should public schools offer classes in comparative religion?

Should government run schools (probably mainly at the high school level) offer classes that would instruct kids about many different religions? The principal aim, one would imagine, would be to foster a spirit of understanding and peace between different religious groups.

good idea or bad one?

Why not, maybe then the Christians will have a chance of being heard.

Absolutely not! Every religion will be heard except the Christians!

Or if it is heard, it will be distorted beyond recognition by atheist teachers pretending to be authorities on *all * religions.

Religion of any kind has nothing to do in a public school at all.

ps: Of course a school should teach something about religions in history courses. And it is ok to tell pupils about what some religions believe, but that should not be done by priests, imams or whatever.

From the public school teachers I have met, I would not want any of them misrepresenting what my faith teaches.
Paul

I think it is a fine line in which it is traveled.

  1. Should prayer be allowed in public schools?

-No (Separation of Church & State)

  1. Should public schools teach anything religious?

-Yes

If you look at US and European history there is a large religious influence in how things worked from Europe (Dark Ages / Renaissance) to the Middle East (Crusades) to the Americas. I do think that if you are going to talk about 1 religion you should compare at least the three major religions in the world… Christian, Muslim, and Jewish. You do not have to go into great detail or preach about them but explain how they impact society in the general areas.

[quote=Iwesshome]I do think that if you are going to talk about 1 religion you should compare at least the three major religions in the world… Christian, Muslim, and Jewish. You do not have to go into great detail or preach about them but explain how they impact society in the general areas.
[/quote]

Since when is Jewish a major religion? How many Jews are out there? And how many Hindus, Buddhists, Taoists, …? Those are all “majorer” than Jewish. Boy, there are even more Shintoists out there than Jews.

[quote=AnAtheist]Since when is Jewish a major religion? How many Jews are out there? And how many Hindus, Buddhists, Taoists, …? Those are all “majorer” than Jewish. Boy, there are even more Shintoists out there than Jews.
[/quote]

Yes granted but in mainstream America I feel and have seen in statistics that these are three primary religions that affect the majority of Americans.

NO! Bad idea.

When I retired from public schools the H.S. had aprox. 180 teachers/coaches. (The instructional staff).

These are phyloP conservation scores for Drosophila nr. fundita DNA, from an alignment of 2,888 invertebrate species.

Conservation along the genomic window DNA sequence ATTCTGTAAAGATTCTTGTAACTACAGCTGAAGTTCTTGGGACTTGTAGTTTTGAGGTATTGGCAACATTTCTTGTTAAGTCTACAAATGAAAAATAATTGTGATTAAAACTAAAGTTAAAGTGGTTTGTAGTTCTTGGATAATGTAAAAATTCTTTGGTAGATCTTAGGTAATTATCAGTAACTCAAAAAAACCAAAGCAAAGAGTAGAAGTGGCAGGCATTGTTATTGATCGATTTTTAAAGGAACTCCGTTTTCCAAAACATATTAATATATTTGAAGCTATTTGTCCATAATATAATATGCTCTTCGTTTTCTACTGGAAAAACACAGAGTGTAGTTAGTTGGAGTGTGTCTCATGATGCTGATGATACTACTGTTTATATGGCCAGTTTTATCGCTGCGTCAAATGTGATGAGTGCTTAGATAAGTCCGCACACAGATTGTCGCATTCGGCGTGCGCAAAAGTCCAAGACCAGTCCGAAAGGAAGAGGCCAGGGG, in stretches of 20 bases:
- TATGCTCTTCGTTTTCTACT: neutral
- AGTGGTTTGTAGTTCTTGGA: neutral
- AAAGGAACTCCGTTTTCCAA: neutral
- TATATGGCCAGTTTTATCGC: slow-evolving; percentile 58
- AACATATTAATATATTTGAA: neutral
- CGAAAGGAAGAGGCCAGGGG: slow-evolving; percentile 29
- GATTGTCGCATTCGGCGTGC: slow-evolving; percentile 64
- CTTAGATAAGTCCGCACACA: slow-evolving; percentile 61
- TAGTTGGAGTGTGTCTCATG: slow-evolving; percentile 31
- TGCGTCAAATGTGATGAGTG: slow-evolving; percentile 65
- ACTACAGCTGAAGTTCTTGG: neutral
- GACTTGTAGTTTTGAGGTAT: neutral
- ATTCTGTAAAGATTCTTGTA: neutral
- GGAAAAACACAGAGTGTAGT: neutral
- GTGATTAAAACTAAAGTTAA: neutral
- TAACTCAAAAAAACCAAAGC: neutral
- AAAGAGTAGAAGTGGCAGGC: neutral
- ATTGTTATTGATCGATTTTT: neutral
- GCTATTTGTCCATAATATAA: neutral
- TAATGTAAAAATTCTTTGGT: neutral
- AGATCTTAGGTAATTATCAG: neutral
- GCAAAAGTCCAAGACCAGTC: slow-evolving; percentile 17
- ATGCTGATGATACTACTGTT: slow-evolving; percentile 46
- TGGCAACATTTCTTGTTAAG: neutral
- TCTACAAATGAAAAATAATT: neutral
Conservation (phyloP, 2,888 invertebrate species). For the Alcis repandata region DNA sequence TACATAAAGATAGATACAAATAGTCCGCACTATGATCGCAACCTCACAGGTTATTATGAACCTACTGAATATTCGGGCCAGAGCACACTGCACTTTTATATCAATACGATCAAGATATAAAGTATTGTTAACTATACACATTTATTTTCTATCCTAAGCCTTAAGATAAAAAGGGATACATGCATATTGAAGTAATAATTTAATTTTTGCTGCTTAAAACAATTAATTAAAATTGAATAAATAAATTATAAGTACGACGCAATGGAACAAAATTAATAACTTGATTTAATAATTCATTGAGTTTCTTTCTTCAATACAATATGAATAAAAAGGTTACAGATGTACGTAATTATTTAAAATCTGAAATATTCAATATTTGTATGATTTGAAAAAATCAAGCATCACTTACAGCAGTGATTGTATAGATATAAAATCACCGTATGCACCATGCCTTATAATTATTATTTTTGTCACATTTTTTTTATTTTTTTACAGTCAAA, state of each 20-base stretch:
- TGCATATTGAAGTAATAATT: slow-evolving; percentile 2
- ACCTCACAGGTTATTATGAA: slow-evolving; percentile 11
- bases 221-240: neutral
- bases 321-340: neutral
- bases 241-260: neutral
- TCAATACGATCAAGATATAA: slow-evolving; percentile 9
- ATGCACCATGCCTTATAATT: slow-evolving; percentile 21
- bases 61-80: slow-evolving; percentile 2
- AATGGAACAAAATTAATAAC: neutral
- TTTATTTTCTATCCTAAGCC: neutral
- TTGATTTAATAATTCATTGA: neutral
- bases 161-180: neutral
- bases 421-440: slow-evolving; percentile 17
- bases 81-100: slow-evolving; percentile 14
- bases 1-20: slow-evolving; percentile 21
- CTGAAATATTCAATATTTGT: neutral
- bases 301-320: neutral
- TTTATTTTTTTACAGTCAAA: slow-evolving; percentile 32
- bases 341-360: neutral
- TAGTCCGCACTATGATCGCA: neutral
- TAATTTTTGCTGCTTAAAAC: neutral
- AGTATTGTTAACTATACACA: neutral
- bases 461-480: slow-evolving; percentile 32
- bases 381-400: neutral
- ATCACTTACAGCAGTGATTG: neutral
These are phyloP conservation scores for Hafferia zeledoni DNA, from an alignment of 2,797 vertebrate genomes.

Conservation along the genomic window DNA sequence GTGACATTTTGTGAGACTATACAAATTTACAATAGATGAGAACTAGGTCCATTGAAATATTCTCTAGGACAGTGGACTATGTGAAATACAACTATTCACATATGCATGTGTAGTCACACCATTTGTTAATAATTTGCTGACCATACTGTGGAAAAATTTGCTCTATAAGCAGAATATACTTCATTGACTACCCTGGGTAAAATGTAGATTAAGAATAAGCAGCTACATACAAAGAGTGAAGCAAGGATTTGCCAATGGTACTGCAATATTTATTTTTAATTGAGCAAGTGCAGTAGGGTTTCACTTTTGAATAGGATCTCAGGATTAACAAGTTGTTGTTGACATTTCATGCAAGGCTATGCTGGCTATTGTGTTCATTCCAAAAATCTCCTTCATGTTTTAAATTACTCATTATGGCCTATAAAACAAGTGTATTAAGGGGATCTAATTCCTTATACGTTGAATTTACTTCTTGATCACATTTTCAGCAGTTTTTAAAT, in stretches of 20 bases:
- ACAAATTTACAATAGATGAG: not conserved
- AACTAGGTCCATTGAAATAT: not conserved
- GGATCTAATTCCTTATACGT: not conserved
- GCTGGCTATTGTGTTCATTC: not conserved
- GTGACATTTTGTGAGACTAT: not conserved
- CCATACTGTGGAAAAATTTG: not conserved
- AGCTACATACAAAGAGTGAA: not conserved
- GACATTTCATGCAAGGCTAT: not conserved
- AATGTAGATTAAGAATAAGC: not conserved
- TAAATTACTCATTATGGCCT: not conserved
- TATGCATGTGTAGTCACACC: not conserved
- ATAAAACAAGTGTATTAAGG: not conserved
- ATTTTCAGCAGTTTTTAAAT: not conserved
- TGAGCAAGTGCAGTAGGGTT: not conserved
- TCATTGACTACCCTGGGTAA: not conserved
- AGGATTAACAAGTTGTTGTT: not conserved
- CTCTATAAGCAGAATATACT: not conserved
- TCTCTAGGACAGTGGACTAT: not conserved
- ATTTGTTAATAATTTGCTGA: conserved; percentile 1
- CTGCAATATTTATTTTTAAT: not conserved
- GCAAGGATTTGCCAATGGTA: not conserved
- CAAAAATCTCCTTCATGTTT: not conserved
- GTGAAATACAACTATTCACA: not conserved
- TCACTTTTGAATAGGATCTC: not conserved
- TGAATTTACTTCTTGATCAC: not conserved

Of the *180 I would trust maybe *10 to teach a class of compaarative religion. It is too easy to distort what is taught. And then what textbooks would be used?

[quote=Iwesshome]Yes granted but in mainstream America I feel and have seen in statistics that these are three primary religions that affect the majority of Americans.
[/quote]

ah ,ok.

adherents.com/rel_USA.html
I know this is 2001 information and I am sure there are better sources but you get the picture.

[quote=Exporter]NO! Bad idea.

When I retired from public schools the H.S. had aprox. 180 teachers/coaches. (The instructional staff).

Of the *180 I would trust maybe *10 to teach a class of compaarative religion. It is too easy to distort what is taught. And then what textbooks would be used?
[/quote]

That’s why it is such a fine line. Current educational books are not designed to reflect all religions or more than just 1 per say and I totally agree that a teacher of one religion will not be fair to another.

Iwesshome:

  1. Should prayer be allowed in public schools?
    -No (Separation of Church & State)

There is no provision in the Contitution that calls for separation of Church and State. Congress shall make no law** respecting an establishment of religion, or prohibiting the free exercise thereof; or abridging the freedom of speech, or of the press; or the right of the people peaceably to assemble, and to petition the Government for a redress of grievances.

**
[list]
*]If there is separation of Church and State who doe sall our currency bear the words “In God we Trust?”
*]Why does each session of Congress begin with a prayer?
*]Thomas Jefferson’s famous “wall of separation” between church and state comment was made in a letter to a group of Baptist clergymen January 1, 1802 in Danbury, Connecticut, who feared the Congregationalists Church would become the state-sponsored religion. Jefferson assured the Danbury Baptist Association that the First Amendment guaranteed that there would be no establishment of any one denomination over another. It was never intended for our governing bodies to be “separated” from Christianity and its principles. The “wall” was understood as one directional; its purpose was to protect the church from the state. The world was not to corrupt the church, yet the church was free to teach the people Biblical values. It keeps the government from running the church but makes sure that Christian principles will always stay in government.
[/list]

[quote=GoodKnight1443]There is no provision in the Constitution that calls for separation of Church and State. Law respecting odor or
[/quote]

[list]
*]If there is separation of Church and State who doe sall our currency bear the words “In God we Trust?”
*]Why does each session of Congress begin with a prayer?